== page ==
7. Web writers can cater to different content formats

To craft a well-rounded content presence, you’ll need to expand out into different content formats. Unfortunately, many companies only know what they know. If you’ve been writing blogs for five years, and the prospect of an infographic terrifies you, web copywriting services are right up your alley.

In addition to helping you understand which types of content are trending in your industry, a good team of professionals will also be able to help you create content that works for your company and your readers.

For example, a web copywriting service may recommend that you create a mixture of textual, video, and visual content to engage your audience.

Then they’ll help you do it. How’s that for full-service?

8. Web copywriting services can act as advisors

Have a question you don’t know where to turn to and ask?

Always curious about how you should capitalize those headers?

Wondering what your audience would like to see on social media?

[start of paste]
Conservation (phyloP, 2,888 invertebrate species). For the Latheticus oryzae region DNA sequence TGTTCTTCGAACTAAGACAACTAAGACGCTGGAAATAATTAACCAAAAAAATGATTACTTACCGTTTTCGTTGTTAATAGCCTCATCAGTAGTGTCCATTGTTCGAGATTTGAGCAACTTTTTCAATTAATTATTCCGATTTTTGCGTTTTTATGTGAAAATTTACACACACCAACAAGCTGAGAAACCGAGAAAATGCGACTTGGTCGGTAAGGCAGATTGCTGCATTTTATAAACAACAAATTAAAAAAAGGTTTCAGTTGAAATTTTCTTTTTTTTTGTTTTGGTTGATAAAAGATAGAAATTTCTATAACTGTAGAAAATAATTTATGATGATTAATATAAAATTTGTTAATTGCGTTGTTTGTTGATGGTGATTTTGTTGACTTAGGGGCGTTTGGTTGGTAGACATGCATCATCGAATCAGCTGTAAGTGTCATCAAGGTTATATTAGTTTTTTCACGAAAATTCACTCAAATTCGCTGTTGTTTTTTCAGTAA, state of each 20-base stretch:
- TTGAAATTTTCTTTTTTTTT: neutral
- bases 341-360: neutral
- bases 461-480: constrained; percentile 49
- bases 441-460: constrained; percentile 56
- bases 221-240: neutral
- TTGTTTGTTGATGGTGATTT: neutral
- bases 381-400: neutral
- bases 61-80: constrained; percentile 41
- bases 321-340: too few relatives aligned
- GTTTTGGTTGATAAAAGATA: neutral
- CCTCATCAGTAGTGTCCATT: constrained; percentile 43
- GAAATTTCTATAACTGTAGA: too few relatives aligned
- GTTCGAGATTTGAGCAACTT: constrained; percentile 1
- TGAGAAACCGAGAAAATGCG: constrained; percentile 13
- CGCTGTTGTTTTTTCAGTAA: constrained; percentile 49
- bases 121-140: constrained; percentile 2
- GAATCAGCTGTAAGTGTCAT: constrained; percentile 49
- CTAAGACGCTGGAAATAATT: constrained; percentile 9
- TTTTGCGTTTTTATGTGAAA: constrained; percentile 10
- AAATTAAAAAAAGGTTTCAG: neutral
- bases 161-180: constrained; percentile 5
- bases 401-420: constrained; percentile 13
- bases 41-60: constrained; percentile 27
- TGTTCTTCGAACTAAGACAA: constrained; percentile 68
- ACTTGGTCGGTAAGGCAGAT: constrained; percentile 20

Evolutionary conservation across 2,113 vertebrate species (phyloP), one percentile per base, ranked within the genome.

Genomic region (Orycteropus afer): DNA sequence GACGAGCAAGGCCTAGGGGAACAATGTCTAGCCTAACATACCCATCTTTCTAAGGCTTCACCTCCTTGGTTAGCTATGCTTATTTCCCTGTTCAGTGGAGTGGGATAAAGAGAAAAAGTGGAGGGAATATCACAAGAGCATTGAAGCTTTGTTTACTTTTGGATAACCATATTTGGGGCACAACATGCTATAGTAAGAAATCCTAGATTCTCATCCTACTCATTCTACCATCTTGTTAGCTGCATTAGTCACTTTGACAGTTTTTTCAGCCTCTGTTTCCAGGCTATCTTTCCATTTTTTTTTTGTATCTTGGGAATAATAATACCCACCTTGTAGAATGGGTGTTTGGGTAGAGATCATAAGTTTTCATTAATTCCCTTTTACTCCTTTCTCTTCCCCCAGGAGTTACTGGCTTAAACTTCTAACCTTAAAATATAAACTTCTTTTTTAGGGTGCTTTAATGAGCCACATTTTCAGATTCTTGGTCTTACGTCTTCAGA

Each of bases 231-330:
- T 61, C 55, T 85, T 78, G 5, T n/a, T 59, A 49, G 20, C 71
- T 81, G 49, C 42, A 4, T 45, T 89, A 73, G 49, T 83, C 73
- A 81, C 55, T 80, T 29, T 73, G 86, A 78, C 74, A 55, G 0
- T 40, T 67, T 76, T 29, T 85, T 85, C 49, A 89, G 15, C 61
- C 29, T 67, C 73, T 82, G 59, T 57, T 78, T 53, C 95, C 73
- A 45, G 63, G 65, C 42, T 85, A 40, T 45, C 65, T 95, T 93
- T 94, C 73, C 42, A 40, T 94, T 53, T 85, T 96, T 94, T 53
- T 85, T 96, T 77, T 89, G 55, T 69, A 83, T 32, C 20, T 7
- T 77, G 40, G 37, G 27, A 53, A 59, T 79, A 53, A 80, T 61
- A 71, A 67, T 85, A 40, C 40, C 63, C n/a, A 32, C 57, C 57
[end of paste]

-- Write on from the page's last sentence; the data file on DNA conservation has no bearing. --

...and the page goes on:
If you’ve hired web copywriting services, you have a source to turn to.

In addition to creating quality content, web copywriting services also have their toes in the industry and possess a deep understanding of what it means to succeed within it. Because of this, they can often advise you on everything from the best SEO practices to how best to display your content. This can be invaluable to companies who are trying to build their reputation or get found online.

9. Web copywriters are diverse

If you’re concerned about sounding like all of your competitors, hiring web copywriting services is a smart idea.

In addition to helping differentiate your voice and keep your content fresh, good web copywriting services can also help you build your unique brand voice, which can go a long way toward inspiring customer recognition and building relationships that last with your consumers.

10. Skilled copywriters just make it all easier

We live in a unique time: while the sky is the limit in terms of online success, building a great online business is hard, and you need a good team behind you to make it work.

When you hire professional copywriting services, you gain immediate access to a team of online experts who know what it takes to build a good brand in today’s web-based climate.

From SEO to content creation and social media, web copywriting services can alleviate some of the burdens of growing your business and help you succeed beyond your wildest dreams.